'I won't smoke no more. Shall I blow the candle out?'
'Yes, if you like.'
When the room was in darkness, just before they settled their faces on the pillow for sleep, William said--
'It was good of that fellow to come and warn us. I must be very careful for the future with whom I bet.'
ON Sunday, as soon as dinner was over, Esther had intended to go to East Dulwich to see Mrs. Lewis. But, as she closed the door behind her, she saw Sarah coming up the street.
'Ah, I see you're going out.'
'It don't matter; won't you come in, if it's only for a minute?'
'No, thank you, I won't keep you. But which way are you going? We might go a little way together.'
They walked down Waterloo Place and along Pall Mall. In Trafalgar Square there was a demonstration, and Sarah lingered in the crowd so long that when they arrived at Charing Cross, Esther found that she could not get to Ludgate Hill in time to catch her train, so they went into the Embankment Gardens. It had been raining, and the women wiped the seats with their handkerchiefs before sitting down. There was no fashion to interest them, and the band sounded foolish in the void of the grey London Sunday. Sarah's chatter was equally irrelevant, and Esther wondered how Sarah could talk so much about nothing, and regretted her visit to East Dulwich more and more. Suddenly Bill's name came into the conversation.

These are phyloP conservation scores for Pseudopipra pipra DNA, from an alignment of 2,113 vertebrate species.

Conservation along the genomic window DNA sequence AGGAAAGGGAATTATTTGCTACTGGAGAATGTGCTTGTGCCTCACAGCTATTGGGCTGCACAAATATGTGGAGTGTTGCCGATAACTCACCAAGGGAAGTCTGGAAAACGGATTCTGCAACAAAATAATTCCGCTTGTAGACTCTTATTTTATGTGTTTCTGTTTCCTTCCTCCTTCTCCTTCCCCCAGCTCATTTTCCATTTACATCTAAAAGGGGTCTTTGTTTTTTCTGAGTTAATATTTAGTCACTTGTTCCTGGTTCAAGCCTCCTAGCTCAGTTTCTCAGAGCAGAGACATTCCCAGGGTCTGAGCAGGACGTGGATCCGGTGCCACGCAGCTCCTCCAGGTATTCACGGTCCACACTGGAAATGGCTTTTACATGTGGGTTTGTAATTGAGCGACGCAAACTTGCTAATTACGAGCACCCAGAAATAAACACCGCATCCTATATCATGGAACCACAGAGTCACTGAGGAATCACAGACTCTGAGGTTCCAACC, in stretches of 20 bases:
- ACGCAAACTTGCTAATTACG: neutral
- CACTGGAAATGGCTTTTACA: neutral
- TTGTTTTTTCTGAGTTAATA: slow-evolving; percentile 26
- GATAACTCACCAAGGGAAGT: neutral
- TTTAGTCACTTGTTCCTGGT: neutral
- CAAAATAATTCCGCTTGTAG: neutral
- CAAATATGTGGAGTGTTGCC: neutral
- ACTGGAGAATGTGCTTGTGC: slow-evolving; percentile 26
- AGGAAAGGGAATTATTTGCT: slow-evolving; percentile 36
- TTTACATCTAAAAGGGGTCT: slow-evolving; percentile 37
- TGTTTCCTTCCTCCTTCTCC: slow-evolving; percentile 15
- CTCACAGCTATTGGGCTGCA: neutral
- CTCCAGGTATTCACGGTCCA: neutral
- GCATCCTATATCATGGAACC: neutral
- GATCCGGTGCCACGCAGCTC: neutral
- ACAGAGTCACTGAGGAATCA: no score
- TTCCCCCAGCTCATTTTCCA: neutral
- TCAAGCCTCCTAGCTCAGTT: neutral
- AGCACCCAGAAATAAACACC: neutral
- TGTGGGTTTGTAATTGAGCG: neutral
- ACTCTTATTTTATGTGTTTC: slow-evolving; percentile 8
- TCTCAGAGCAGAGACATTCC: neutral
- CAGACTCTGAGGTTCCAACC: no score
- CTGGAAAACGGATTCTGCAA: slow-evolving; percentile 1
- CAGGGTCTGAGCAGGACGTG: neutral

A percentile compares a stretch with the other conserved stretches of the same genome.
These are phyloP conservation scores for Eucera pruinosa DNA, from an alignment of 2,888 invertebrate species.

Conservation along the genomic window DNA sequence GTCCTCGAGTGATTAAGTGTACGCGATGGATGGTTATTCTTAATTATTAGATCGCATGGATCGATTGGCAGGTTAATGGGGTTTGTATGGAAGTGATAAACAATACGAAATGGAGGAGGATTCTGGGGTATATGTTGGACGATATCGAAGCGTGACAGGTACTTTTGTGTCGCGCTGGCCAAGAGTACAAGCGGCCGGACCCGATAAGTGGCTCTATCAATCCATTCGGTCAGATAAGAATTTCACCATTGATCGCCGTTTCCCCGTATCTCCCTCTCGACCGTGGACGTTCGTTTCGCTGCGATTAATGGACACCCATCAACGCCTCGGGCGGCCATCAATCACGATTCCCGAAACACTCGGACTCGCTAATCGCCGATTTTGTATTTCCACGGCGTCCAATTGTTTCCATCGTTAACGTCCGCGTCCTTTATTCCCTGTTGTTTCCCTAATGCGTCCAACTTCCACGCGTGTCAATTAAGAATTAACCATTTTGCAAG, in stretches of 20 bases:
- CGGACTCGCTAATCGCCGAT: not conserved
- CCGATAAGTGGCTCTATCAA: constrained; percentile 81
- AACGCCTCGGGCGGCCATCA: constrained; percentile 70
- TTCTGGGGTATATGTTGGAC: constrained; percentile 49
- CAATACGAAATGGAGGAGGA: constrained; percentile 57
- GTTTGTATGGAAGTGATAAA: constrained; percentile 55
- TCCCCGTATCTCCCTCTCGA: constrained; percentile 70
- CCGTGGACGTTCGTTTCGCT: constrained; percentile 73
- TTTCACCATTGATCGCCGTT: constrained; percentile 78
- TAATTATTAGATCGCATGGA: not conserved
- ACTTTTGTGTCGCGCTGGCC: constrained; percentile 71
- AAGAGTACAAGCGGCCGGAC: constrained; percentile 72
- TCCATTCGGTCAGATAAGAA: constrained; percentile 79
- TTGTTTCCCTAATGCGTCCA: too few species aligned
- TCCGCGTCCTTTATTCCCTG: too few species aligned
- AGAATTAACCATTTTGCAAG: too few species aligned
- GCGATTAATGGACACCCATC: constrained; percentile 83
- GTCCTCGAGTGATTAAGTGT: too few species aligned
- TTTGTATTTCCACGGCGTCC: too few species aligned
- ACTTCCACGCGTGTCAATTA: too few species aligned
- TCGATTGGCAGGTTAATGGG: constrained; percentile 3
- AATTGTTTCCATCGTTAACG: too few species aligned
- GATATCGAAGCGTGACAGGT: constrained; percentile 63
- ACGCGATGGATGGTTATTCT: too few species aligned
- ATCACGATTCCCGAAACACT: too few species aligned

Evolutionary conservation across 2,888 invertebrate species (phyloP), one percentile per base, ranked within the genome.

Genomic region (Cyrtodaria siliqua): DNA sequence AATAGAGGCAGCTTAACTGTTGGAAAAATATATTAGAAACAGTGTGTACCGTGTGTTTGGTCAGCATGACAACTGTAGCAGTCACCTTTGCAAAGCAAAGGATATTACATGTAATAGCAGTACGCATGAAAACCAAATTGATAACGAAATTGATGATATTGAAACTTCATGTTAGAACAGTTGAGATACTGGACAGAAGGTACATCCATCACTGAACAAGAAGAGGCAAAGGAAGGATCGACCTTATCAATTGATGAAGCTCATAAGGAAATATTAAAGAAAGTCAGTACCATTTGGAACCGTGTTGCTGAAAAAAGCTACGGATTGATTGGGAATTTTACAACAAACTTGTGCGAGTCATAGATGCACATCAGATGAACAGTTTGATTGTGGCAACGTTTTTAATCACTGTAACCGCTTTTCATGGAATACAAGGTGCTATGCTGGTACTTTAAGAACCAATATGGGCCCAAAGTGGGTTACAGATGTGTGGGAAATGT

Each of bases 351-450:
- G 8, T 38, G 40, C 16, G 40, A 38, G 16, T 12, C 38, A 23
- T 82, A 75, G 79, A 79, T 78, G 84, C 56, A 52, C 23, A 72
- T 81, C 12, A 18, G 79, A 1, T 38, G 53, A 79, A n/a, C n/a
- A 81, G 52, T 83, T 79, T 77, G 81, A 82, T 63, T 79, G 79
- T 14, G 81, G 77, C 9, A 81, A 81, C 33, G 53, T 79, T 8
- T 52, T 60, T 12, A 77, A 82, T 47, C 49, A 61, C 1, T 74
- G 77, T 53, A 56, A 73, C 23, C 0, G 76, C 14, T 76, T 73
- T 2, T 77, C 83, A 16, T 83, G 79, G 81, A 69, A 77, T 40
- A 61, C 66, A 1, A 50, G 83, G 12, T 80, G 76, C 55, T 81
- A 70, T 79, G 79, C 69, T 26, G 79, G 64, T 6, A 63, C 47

'But I thought you didn't see him any more; you promised us you wouldn't.'
'I couldn't help it. It was quite an accident. One day,